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‘Mindhunter’ All That and More in Intense, Tightly Wound Second Season
August 20, 2019  | By Alex Strachan  | 3 comments
 


Firstly — and it pains me to have to say this, but these are the times we’re living in — this is a spoiler-free review. If you want to know before anyone else what happens in the new episodes, nine in all, of the long-awaited second season of Netflix’s Mindhunter, you won’t find out here. If you must know, there are plenty of spoilers all over social media.

This is a review that asks — and hopefully answers — the big-picture questions, such as whether Mindhunter’s second act lives up to the promise of the first, for those who appreciated it, and whether it will change the minds of those who sampled the first season and found it wanting.

The short answers, in order, are yes and no.

Mindhunter was adapted for Netflix from the true-life book Mindhunter: Inside the FBI’s Elite Serial Crime Unit by retired special agent John E. Douglas — the Scott Glenn character in Silence of the Lambs — and journalist Mark Olshaker, and the Netflix version has aptly captured the quiet, brooding tension of the criminal mind.

It is very slow by TV standards — one reason, perhaps, why it could only have been made for Netflix, or HBO — and the tightly wound stories take a while in the telling. That’s true to real life, and Mindhunter is nothing if not realistic. Those who stayed glued to MIndhunter’s early episodes and appreciated those quiet, slow-to-evolve passages won’t be disappointed by the new episodes, which share a similar slow-to-boil pace and tone. The violence is suggested for the most part — this isn’t Criminal Minds— but it’s more disturbing for that. Being told about a crime is often more disturbing than watching the crime itself: Mindhunter’s makers are only too well aware that the imagination can paint a picture far more frightening than any dramatized recreation.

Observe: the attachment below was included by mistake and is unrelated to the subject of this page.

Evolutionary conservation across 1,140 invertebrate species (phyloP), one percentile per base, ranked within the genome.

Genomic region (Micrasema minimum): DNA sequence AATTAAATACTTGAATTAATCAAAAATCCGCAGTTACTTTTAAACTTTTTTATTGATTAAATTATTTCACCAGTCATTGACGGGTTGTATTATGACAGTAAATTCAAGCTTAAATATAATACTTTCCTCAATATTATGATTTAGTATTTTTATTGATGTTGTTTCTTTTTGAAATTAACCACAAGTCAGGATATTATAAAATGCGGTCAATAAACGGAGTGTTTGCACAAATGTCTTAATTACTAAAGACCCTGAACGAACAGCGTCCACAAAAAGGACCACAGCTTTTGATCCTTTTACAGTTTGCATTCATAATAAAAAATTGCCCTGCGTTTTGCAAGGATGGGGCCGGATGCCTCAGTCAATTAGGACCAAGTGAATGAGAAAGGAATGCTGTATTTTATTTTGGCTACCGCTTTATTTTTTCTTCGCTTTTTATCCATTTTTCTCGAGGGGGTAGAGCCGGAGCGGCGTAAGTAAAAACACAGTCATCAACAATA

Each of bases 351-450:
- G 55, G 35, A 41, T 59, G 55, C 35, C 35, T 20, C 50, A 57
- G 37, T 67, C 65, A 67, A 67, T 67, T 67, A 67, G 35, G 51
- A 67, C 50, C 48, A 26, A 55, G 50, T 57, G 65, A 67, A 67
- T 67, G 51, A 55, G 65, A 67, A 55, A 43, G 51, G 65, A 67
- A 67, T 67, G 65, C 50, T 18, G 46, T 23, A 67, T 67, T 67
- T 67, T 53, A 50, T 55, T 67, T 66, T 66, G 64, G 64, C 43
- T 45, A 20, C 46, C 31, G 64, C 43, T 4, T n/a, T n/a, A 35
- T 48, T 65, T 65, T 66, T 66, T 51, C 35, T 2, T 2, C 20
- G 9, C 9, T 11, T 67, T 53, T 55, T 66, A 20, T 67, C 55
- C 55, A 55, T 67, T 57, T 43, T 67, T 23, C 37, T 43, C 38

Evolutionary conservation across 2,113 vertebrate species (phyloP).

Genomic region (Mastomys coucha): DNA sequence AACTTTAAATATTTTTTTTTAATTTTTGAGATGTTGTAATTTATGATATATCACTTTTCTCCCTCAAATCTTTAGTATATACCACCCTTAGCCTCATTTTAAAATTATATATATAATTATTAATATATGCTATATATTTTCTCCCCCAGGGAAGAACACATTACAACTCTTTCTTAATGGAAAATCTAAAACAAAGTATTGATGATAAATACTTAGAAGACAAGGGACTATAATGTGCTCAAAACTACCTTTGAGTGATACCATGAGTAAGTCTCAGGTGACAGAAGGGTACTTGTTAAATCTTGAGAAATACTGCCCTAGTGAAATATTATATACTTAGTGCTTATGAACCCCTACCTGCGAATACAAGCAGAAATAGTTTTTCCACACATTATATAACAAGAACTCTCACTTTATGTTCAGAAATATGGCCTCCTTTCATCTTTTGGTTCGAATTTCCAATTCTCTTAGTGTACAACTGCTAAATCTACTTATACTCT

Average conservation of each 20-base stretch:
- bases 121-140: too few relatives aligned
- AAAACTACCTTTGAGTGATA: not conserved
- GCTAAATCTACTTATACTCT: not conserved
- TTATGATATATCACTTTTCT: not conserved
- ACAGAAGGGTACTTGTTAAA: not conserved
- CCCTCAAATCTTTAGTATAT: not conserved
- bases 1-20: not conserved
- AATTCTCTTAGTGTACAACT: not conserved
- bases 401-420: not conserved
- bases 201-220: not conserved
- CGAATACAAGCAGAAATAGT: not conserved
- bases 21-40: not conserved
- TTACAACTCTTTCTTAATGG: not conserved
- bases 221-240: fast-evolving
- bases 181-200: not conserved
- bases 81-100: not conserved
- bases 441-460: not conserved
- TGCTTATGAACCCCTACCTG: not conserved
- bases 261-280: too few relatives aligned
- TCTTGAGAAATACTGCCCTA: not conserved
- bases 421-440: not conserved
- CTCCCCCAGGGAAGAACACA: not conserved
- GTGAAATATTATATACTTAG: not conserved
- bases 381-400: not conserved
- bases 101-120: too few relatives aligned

The first three episodes of the new season were directed by Se7en filmmaker and co-executive-producer David Fincher, and they stay true to Fincher’s style: dark lit and yet strangely stylized, full of slow-burning tension and a period song score that ranges from Roxy Music (In Every Dream a Heartache) and The Doobie Brothers (What a Fool Believes) in the season opener to, in Fincher’s third episode, Grace Jones (Warm Leatherette) and The Pretenders (Brass in Pocket).

Mindhunter takes place in the late 1970s and Fincher doesn’t let you forget it for a second. It’s stylish without being overly flashy, and you don’t have to have lived through the late ‘70s and early ‘80s to appreciate it. It helps, though. Fincher is from the post-MTV generation, but stylistically he clearly picked up a lot from Michael Mann’s 1986 thriller Manhunter with its keen sense of time and place. (Fun fact: William L. Petersen’s criminal profiler in Manhunter is a direct antecedent of Petersen’s Gil Grissom character in the original CSI, even down to his Manhunter character’s name, Will Graham. If you have a thing for serial-thrillers that are slow-paced and tightly wound, with a throbbing background score that has a way of getting under the skin, you owe it to yourself to watch Manhunter, if you haven’t already.)

Netflix is no stranger to long-form TV and the pitfalls that can bring. The new season’s first episode — Mindhunter doesn’t use episode titles, just episode numbers — both recaps the first season and lays the groundwork for the episodes to come. While the tension is there, and Fincher reclaims his sense of visual style and penchant for interior monologue, the emphasis isn’t so much on a crime as it is office politics. The FBI’s Behavioral Science Unit has a new boss, and the word from above is about to shift in tone for increasingly world-weary FBI veteran Bill Tench (Holt McCallany, top, terrific in the role), gifted but overly-sensitive newbie Holden Ford (Jonathan Groff, top), now beset by panic attacks, and clinical psychologist and college professor — aka the outsider, the academic no one entirely trusts — Wendy Carr (Anna Torv, top, understated and utterly believable in the cool, detached way of someone who reveals nothing and yet knows a lot more than she’s letting on).